Battle: Los Angeles
All Genres: Action, Sci-Fi, Thriller
Release Year: 2011
Director: Jonathan Liebesman
Sound: Dolby Digital
Writing by: Christopher Bertolini – (written by) (as Chris Bertolini)
Produced by: Jeffrey Chernov – producer
Samuel Dickerman – production executive
David Greenblatt – executive producer
Ori Marmur – producer
Neal H. Moritz – producer
Lisa Rodgers – associate producer
Cast: Aaron Eckhart – SSgt. Michael Nantz
Ramon Rodriguez – 2nd Lt. William Martinez
Cory Hardrict – Cpl. Jason Lockett
Gino Anthony Pesi – Cpl. Nick Stavrou
Ne-Yo – Cpl. Kevin Harris
James Hiroyuki Liao – LCpl. Steven Mottola
Bridget Moynahan – Michele
Noel Fisher – Pfc. Shaun Lenihan
Adetokumboh M'Cormack – Corpsman Jibril Adukwu
Bryce Cass – Hector Rincon
Michael Peña – Joe Rincon
Music: Brian Tyler
Official Website: Visit Website
Tale of a father who struggles to bond with his estranged son Gabriel, after Gabriel suffers from a brain tumor that prevents him from forming new memories…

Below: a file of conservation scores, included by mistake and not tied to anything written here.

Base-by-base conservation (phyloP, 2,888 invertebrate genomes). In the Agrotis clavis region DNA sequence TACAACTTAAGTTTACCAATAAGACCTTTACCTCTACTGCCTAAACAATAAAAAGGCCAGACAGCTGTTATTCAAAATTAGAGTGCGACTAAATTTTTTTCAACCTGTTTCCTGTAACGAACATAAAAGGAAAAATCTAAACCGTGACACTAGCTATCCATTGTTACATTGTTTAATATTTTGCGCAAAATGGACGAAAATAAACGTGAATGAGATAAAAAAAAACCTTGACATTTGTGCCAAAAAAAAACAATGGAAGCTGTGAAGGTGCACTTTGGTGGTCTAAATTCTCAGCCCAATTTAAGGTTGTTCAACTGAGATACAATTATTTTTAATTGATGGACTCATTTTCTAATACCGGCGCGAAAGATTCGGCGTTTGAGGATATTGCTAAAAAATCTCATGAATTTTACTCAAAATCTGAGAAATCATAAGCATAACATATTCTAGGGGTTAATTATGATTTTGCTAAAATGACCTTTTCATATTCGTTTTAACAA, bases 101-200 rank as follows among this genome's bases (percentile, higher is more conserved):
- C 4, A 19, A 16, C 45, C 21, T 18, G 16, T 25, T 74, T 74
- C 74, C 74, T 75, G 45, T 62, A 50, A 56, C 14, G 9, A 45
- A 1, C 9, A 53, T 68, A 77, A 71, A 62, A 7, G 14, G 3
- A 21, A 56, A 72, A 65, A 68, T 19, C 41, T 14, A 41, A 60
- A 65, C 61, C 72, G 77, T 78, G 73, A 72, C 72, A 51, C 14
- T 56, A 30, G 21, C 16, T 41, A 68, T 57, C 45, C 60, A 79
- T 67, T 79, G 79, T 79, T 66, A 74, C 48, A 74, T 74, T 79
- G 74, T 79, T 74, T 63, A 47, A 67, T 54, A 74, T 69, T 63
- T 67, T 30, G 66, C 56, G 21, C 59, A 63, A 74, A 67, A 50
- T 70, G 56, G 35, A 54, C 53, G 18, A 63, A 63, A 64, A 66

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A Marine platoon faces off against an alien invasion in Los Angeles.
Goofs: We know about 2 goofs. Here comes one of them:
Revealing mistakes: There's a lot of snow in Oorlogswinter – except on the roofs of buildings.
Trivia: There are 5 entries in the trivia list – like these:
- Shane Black did uncredited work on the final script.
- The film is inspired by the real life incident known as the Battle of Los Angeles, during World War II. On the night of 24-25 February 1942, unidentified aircraft were allegedly spotted in the airspace above Los Angeles. Suspecting it to be the Japanese, a blackout of the city was ordered and over 1,440 rounds of anti-aircraft ammunition was fired. Upon finding no evidence of the existence of any enemy aircraft, the incident was declared to be a "false alarm". The event has since been chalked up to as being a result of "war nerves", likely triggered by a lost weather balloon and exacerbated by stray flares and shell bursts from adjoining anti-aircraft batteries.
- Very little of the film was actually shot in Los Angeles. Tax incentives brought the production to Louisiana where sets of Los Angeles streets were constructed.